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WILSON, Tho[mas]. A Christian Dictionarie, Opening the signification of the chiefe wordes dispersed generally through Holie Scriptures of the Old and New Testament, tending to increase Christian knowledge. Whereunto is annexed: A particular Dictionary For the Revelation of S. John. For the Canticles, or Song of Salomon. For the Epistle to the Hebrues.

London. Printed by W. Jaggard, 1612. First edition.
Quarto. [32], 240, 243-577, [1], 234, [2]. With initial leaf A1 (blank but for signature), and terminal errata leaf. Contemporary limp vellum. Marked and rubbed, hinges straining but still attached. Small marginal wormtracks through quires A-E, slight marginal paper loss to fly-leaves and terminal errata leaf. Early inscription and pen trials by Walter Barton (including to the bottom edge of the text block, alongside an another relative, with the first initial T) to blank fly-leaf at front, early (priced) inscription of 'J. Warde. pd. 3s4d' to head of A1 and further early motto inscribed to verso of upper board. With the recent bookplate of Eric Gerald Stanley, late Rawlinson and Bosworth Professor of Anglo Saxon at Oxford, to verso of upper board.
The first edition of the first English biblical dictionary, and an early biblical concordance, by Thomas Wilson (1563-1622), Anglican clergyman. After matriculating from Queen's College, Oxford, in 1581, Wilson secured - with the assistance of Queen's Provost Henry Robinson - a position as rector of St George the Martyr, Canterbury, which he retained until his death. It was not until 1609 that any of Wilson's works, which included sermons, commentaries and practical guides to the scripture, were published, but it is for the Christian Dictionary, which proceeded through twelve (admittedly extended) editions by 1678, that he is remembered. Wilson became, during 1611, the chaplain to English diplomat and administrator Edward Wotton, Baron Wotton of Marley (1548-1626), brother of the poet Henry Wotton, and himself the literary benefactor who engaged Florio to translate Montaigne's Essais, was named in the first line of Sidney's Defense of poesie, and the recipient of a dedicatory sonnet in Chapman's translation of the Iliad.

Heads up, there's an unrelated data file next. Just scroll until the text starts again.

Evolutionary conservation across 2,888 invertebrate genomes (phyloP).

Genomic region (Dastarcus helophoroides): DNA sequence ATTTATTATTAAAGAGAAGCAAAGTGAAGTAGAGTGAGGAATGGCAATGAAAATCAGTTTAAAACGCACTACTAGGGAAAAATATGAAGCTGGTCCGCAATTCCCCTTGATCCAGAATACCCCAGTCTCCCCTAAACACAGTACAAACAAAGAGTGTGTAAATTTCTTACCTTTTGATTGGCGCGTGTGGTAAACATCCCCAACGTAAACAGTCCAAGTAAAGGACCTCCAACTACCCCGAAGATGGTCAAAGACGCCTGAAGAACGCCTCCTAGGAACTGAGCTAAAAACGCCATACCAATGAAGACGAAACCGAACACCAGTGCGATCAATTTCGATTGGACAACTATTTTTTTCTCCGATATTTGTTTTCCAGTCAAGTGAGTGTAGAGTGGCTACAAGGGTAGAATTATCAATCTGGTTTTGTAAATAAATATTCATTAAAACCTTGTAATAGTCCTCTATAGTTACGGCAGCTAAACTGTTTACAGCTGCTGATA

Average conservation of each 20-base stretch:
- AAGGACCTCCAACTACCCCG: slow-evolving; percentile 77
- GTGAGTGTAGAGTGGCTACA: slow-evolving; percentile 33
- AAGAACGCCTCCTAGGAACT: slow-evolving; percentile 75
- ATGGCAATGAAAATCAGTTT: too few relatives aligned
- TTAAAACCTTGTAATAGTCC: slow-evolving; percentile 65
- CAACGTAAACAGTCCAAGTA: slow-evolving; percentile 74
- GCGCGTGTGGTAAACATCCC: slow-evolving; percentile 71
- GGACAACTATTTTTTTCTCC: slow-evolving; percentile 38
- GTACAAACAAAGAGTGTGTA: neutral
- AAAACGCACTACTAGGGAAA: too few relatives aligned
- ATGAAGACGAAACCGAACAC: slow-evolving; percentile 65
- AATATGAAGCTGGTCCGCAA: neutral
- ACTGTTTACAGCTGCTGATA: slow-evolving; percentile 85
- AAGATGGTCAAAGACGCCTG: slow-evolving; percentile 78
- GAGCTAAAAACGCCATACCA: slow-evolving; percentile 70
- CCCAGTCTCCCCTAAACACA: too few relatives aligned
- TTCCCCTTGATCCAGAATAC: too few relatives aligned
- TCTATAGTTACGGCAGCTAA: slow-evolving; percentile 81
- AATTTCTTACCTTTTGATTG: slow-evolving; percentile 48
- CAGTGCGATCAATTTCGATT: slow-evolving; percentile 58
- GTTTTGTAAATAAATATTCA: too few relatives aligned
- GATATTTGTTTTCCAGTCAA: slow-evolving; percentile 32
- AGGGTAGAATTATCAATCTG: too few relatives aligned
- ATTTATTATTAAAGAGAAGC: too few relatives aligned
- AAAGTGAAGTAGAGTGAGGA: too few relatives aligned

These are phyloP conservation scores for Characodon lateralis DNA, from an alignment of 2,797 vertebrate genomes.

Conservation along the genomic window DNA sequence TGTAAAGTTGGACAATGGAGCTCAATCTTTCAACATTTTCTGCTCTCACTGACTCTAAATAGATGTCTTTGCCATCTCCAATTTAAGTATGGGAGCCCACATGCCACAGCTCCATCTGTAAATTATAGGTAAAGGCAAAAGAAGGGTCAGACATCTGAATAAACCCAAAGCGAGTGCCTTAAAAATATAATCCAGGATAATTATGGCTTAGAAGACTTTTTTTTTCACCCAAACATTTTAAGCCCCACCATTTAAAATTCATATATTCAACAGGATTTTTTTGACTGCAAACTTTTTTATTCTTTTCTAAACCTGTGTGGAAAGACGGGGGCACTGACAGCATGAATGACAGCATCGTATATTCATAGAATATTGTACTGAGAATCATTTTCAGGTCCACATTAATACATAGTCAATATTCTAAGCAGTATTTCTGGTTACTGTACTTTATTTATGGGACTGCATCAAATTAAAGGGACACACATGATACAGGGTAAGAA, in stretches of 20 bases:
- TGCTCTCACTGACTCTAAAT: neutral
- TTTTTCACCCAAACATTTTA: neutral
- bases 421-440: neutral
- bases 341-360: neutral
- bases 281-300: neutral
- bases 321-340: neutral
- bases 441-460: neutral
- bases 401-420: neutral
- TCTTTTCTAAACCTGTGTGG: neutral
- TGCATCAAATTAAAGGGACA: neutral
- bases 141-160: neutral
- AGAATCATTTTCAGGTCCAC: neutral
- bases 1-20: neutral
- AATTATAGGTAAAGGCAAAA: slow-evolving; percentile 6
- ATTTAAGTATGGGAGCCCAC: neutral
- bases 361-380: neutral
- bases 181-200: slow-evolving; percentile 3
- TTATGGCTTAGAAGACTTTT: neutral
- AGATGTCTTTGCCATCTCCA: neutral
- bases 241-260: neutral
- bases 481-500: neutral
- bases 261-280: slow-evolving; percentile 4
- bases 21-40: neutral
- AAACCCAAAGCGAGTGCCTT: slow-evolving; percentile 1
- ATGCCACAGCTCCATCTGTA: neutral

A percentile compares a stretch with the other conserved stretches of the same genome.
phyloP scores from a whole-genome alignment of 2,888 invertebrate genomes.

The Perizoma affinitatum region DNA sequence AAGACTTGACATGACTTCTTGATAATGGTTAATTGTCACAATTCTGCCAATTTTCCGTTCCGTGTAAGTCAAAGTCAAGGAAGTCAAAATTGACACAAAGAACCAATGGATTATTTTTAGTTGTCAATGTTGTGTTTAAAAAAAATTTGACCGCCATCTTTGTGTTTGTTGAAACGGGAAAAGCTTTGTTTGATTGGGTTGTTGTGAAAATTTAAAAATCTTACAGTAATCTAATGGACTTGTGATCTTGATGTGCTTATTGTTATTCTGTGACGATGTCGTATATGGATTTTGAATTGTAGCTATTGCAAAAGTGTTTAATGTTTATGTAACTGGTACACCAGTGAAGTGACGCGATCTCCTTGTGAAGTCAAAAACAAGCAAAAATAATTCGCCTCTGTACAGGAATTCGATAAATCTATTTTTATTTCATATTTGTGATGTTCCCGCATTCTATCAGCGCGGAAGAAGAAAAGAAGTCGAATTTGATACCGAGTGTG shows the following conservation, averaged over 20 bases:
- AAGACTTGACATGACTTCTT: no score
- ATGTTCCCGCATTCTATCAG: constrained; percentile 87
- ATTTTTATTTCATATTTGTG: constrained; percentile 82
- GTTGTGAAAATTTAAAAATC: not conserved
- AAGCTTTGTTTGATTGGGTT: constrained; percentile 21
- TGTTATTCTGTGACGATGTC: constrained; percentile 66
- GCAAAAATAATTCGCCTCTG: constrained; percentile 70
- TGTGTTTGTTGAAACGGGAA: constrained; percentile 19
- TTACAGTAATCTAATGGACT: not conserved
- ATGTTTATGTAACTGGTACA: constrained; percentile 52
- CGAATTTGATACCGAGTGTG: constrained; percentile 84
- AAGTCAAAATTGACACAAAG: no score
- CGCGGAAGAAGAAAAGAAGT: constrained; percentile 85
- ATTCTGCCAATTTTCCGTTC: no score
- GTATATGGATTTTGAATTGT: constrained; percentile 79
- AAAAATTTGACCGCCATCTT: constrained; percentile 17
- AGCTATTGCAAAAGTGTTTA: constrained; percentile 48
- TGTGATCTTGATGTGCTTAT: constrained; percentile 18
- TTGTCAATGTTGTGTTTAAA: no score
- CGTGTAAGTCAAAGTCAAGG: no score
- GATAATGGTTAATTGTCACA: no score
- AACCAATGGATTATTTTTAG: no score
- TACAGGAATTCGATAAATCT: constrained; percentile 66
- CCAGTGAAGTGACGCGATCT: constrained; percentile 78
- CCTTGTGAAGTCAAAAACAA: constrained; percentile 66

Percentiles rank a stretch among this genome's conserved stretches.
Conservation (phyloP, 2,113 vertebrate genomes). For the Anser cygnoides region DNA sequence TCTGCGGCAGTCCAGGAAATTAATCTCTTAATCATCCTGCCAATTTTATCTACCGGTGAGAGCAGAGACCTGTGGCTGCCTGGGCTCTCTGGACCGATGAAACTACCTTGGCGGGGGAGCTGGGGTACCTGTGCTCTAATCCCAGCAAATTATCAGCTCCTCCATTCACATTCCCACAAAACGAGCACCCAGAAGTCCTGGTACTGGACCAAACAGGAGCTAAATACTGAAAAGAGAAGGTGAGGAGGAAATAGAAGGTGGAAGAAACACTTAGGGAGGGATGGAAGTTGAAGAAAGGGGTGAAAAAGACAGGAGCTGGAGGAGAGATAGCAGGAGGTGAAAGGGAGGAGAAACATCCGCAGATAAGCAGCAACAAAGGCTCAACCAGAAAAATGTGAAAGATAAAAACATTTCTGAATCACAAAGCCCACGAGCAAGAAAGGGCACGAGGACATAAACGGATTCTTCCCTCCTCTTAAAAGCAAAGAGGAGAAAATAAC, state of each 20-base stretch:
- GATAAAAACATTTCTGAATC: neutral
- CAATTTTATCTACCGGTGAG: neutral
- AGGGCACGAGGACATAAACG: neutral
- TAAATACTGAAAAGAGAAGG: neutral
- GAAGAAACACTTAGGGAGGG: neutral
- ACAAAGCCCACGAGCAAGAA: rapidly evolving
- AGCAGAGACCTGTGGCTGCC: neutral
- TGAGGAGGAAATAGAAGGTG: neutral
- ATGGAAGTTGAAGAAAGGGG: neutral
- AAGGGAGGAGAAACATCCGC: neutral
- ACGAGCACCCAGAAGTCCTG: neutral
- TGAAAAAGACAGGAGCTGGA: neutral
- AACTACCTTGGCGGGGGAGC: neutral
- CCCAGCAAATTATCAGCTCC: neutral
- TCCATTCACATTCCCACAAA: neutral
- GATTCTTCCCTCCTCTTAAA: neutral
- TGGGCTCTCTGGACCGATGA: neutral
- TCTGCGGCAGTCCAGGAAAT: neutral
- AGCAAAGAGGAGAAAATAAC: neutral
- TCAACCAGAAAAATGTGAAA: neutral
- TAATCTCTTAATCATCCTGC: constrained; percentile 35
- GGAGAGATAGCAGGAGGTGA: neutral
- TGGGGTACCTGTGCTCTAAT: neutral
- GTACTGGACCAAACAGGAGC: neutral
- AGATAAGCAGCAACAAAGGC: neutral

The work, which includes attempts at definitions of many words (e.g. 'Desolate. Left alone, heavy and comfortlesse') and references to the word's use within the Bible, is divided into four parts, as the title explains. The first part, occupying the overwhelming bulk of the text, is a general reference work to words of Scripture, and is followed by three 'particular' dictionaries specific to Revelation, the Song of Solomon, and the Epistle to the Hebrews, the latter of which Wilson describes as being 'somewhat more darke than other the (sic) Writings of the New Testament'. In a dedication to Edward Wotton, the author thanks the literary sponsor for his own 'gracious favour to my meane selfe', connecting this important early lexicographical work - 'a generall Register of Sacred wordes, with their significations, scattered throughout the whole Bible' - to somewhat better known Elizabethan and Jacobean literary luminaries.

Outside of the UK, ESTC locates only six copies (Chicago, Folger, two copies at Harvard, Illinois and Yale).
ESTC S121081, STC 25786.
£ 2,500.00 Antiquates Ref: 20286